Tag: Adversity

The Habit of Enjoying Adversity

Oswald Chambersby Oswald Chambers

…that the life of Jesus also may be manifested in our body. —2 Corinthians 4:10

We have to develop godly habits to express what God’s grace has done in us. It is not just a question of being saved from hell, but of being saved so that “the life of Jesus also may be manifested in our body.” And it is adversity that makes us exhibit His life in our mortal flesh. Is my life exhibiting the essence of the sweetness of the Son of God, or just the basic irritation of “myself” that I would have apart from Him? The only thing that will enable me to enjoy adversity is the acute sense of eagerness of allowing the life of the Son of God to evidence itself in me. No matter how difficult something may be, I must say, “Lord, I am delighted to obey You in this.” Instantly, the Son of God will move to the forefront of my life, and will manifest in my body that which glorifies Him.

You must not debate. The moment you obey the light of God, His Son shines through you in that very adversity; but if you debate with God, you grieve His Spirit (see Ephesians 4:30). You must keep yourself in the proper condition to allow the life of the Son of God to be manifested in you, and you cannot keep yourself fit if you give way to self-pity. Our circumstances are the means God uses to exhibit just how wonderfully perfect and extraordinarily pure His Son is. Discovering a new way of manifesting the Son of God should make our heart beat with renewed excitement. It is one thing to choose adversity, and quite another to enter into adversity through the orchestrating of our circumstances by God’s sovereignty. And if God puts you into adversity, He is adequately sufficient to “supply all your need” (Philippians 4:19).

Keep your soul properly conditioned to manifest the life of the Son of God. Never live on your memories of past experiences, but let the Word of God always be living and active in you.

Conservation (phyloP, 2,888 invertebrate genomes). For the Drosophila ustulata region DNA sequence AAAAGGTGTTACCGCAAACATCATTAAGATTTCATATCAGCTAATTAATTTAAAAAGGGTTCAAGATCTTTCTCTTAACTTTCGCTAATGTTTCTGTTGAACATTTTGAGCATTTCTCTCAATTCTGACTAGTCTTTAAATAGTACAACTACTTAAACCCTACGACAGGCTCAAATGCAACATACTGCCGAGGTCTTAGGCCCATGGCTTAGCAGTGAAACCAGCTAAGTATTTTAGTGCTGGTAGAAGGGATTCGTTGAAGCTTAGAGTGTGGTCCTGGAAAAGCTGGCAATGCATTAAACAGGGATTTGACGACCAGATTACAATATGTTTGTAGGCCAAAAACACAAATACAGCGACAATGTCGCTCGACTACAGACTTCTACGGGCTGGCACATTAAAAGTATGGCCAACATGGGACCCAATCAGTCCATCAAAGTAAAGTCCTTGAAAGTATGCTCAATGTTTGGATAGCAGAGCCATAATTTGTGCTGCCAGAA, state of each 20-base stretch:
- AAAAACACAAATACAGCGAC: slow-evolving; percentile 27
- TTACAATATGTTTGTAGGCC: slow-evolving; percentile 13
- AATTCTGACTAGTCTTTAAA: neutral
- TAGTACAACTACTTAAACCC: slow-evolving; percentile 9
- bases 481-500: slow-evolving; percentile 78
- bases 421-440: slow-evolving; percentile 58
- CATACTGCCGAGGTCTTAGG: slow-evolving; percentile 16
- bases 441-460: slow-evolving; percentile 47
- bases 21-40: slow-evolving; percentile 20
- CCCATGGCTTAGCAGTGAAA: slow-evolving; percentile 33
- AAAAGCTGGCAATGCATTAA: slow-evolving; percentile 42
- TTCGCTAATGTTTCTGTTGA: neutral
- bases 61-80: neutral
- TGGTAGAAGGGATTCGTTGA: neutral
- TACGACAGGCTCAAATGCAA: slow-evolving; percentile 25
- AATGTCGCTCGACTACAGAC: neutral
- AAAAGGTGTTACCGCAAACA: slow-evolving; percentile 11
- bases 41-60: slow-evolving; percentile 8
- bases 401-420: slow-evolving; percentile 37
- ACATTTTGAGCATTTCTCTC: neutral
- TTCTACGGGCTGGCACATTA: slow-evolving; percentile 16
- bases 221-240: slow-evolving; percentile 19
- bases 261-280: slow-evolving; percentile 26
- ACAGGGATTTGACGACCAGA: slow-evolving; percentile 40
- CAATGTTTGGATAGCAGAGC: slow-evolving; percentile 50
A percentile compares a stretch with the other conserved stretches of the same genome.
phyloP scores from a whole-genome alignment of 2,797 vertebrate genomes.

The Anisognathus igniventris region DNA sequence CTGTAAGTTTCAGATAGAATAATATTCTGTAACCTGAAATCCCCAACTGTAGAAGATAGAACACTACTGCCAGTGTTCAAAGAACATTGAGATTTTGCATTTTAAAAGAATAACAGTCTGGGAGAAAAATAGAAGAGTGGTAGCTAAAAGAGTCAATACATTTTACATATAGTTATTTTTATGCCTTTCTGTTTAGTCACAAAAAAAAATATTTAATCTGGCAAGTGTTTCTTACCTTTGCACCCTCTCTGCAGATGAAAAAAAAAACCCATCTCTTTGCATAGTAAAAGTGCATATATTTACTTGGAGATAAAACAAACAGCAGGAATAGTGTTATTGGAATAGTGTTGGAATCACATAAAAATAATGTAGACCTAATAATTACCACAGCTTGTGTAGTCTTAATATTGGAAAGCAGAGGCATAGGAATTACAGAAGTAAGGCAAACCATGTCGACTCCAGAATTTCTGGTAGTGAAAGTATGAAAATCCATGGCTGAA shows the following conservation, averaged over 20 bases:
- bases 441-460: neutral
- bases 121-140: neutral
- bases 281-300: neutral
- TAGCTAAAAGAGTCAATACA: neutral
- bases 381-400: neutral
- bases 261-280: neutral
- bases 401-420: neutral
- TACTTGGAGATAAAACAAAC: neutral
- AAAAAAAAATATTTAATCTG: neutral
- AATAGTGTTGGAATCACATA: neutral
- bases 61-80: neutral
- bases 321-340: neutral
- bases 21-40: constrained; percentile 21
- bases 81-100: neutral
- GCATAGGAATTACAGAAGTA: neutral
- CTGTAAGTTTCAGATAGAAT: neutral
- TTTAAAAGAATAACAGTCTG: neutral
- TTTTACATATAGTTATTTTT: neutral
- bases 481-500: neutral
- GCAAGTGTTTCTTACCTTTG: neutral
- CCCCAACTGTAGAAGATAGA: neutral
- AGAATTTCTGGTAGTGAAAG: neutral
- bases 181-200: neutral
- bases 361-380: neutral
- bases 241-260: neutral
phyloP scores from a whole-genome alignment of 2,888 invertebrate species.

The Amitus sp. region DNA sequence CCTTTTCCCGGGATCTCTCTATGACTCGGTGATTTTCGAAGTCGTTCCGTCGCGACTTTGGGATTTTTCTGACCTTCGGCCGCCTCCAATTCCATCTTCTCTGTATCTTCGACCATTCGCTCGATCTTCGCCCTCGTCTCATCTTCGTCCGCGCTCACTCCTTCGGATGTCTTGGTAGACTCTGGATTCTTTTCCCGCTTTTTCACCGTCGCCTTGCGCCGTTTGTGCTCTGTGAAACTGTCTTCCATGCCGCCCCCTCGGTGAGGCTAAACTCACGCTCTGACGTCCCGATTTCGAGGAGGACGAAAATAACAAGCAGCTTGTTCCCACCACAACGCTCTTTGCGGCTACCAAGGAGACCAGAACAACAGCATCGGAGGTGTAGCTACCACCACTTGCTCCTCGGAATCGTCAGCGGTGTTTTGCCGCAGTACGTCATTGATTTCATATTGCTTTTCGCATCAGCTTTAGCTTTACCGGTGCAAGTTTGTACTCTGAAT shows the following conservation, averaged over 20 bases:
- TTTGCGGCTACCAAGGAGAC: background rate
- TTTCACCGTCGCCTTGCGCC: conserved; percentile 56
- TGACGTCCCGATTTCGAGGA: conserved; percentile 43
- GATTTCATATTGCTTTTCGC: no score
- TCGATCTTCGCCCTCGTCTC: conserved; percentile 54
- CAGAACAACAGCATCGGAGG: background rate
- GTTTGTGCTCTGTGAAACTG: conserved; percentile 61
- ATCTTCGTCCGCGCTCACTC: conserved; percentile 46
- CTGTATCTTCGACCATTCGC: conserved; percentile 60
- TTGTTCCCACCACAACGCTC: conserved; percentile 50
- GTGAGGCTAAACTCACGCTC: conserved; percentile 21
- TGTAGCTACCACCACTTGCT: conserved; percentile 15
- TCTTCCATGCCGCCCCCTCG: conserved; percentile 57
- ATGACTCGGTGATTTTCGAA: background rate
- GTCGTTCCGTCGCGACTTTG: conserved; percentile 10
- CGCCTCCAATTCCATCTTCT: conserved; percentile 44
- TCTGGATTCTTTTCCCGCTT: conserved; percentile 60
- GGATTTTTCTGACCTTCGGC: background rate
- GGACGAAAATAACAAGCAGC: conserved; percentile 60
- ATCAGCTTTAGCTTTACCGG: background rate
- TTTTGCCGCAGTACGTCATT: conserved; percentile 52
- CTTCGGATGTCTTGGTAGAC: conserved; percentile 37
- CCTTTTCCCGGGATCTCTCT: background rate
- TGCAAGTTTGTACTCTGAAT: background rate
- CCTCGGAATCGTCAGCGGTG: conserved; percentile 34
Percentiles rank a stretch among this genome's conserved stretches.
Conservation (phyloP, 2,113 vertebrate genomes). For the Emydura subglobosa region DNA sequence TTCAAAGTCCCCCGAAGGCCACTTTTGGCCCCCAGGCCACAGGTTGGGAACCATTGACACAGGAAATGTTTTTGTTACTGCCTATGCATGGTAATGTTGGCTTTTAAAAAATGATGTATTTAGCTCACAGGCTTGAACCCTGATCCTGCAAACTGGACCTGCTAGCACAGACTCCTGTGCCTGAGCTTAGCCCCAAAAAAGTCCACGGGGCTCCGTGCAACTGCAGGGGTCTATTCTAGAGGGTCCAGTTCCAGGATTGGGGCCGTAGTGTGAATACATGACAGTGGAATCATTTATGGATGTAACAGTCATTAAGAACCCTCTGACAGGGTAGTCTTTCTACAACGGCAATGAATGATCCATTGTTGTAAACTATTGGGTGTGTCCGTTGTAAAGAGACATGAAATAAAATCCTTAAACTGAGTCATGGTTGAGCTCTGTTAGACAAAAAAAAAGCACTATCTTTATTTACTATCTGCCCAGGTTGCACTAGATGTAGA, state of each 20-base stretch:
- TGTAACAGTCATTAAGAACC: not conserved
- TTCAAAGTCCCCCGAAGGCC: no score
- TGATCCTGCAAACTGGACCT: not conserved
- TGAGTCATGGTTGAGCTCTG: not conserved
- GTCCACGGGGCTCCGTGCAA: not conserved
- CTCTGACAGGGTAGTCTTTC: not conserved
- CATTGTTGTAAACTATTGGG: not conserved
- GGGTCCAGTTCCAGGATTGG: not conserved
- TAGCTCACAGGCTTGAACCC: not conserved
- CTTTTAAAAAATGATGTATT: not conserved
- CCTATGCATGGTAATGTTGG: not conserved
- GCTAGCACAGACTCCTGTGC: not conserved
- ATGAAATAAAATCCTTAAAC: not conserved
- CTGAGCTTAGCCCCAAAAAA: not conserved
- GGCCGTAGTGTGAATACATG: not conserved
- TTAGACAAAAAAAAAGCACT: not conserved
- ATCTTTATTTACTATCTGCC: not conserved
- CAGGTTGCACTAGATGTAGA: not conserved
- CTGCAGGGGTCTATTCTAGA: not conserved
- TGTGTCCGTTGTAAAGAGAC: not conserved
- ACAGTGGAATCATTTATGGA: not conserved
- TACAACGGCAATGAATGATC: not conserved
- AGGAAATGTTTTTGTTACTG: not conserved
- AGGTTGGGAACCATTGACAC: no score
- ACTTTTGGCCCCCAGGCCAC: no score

by Oswald Chambers

A wonderful example of faith in adversity

David Wilkersonby David Wilkerson

When Paul wrote his letter to the Philippians, he was being held in a Roman prison, his feet chained to a soldier on either side. The conditions were horrible and Paul suffered great indignities, with no time alone and no freedoms.

Think about it. Here was a man who had been very active, traveling the open road and high seas to meet and fellowship with God’s people. Paul drew his greatest joy from visiting the churches he had established throughout that region of the world. But now he was chained down, literally bound to the hardest, most profane men alive.

Some of the Christians who knew Paul began to murmur that he was bringing disgrace on the gospel because of his situation. But Paul was intent on finding God’s purpose for allowing him to come to this point. Instead of asking, “Why did this happen to me?” he decided to discover what his reaction should be. This servant of God made up his mind: “I can’t change where I am but I know my steps are ordered by the Lord. Therefore, I’m going to magnify Christ and be a testimony while I’m in these chains.”

“Now also Christ will be magnified in my body, whether by life or by death” (Philippians 1:20). Paul was in no way resigned or indifferent to his circumstances but he was determined that God’s Word would be validated by his reaction to his affliction. “Knowing that I am appointed for the defense of the gospel … Christ is preached; and in this I rejoice, yes, and will rejoice” (1:17-18).

Paul’s attitude is a wonderful demonstration of how we should react to adverse circumstances. It is possible to waste all our tomorrows anxiously waiting to be delivered out of our suffering, but if that becomes our focus, we will miss the miracle and joy of being emancipated in our trial. Paul’s word to the Philippians was, “Rejoice in the Lord always. Again I will say, rejoice!” (4:4). And I say to you, “Rejoice in the Lord always!”

by David Wilkerson